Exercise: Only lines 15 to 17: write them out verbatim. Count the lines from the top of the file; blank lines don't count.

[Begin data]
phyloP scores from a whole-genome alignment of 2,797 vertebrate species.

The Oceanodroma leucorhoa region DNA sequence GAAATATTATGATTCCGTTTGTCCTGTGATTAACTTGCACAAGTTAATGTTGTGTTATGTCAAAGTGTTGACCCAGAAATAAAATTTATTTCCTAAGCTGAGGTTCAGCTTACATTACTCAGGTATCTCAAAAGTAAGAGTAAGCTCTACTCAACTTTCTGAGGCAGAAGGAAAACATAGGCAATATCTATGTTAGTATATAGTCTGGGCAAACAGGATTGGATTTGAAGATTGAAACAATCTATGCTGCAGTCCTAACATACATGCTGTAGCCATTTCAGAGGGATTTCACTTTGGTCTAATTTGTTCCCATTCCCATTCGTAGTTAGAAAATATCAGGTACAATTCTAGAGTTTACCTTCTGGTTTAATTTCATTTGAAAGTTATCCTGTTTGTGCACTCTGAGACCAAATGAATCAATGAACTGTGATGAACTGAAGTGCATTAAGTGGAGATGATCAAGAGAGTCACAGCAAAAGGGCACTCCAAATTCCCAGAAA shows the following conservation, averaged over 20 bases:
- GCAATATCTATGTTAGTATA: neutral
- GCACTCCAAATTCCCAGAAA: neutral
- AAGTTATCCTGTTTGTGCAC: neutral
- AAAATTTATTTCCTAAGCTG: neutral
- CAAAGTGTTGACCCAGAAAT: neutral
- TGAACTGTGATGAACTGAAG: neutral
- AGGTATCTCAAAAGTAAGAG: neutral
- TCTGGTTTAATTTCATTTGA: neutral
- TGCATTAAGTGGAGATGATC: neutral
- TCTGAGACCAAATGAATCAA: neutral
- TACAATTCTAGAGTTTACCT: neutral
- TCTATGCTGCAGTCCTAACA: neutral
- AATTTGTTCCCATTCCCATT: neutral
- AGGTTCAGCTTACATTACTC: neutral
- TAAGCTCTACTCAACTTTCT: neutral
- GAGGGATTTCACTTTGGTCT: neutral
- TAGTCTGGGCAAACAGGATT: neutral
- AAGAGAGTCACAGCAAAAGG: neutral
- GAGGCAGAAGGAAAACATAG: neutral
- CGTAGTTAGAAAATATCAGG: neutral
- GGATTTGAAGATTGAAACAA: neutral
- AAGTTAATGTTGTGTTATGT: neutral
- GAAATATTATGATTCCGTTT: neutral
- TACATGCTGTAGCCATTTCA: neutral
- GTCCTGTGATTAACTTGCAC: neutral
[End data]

- AATTTGTTCCCATTCCCATT: neutral
- AGGTTCAGCTTACATTACTC: neutral
- TAAGCTCTACTCAACTTTCT: neutral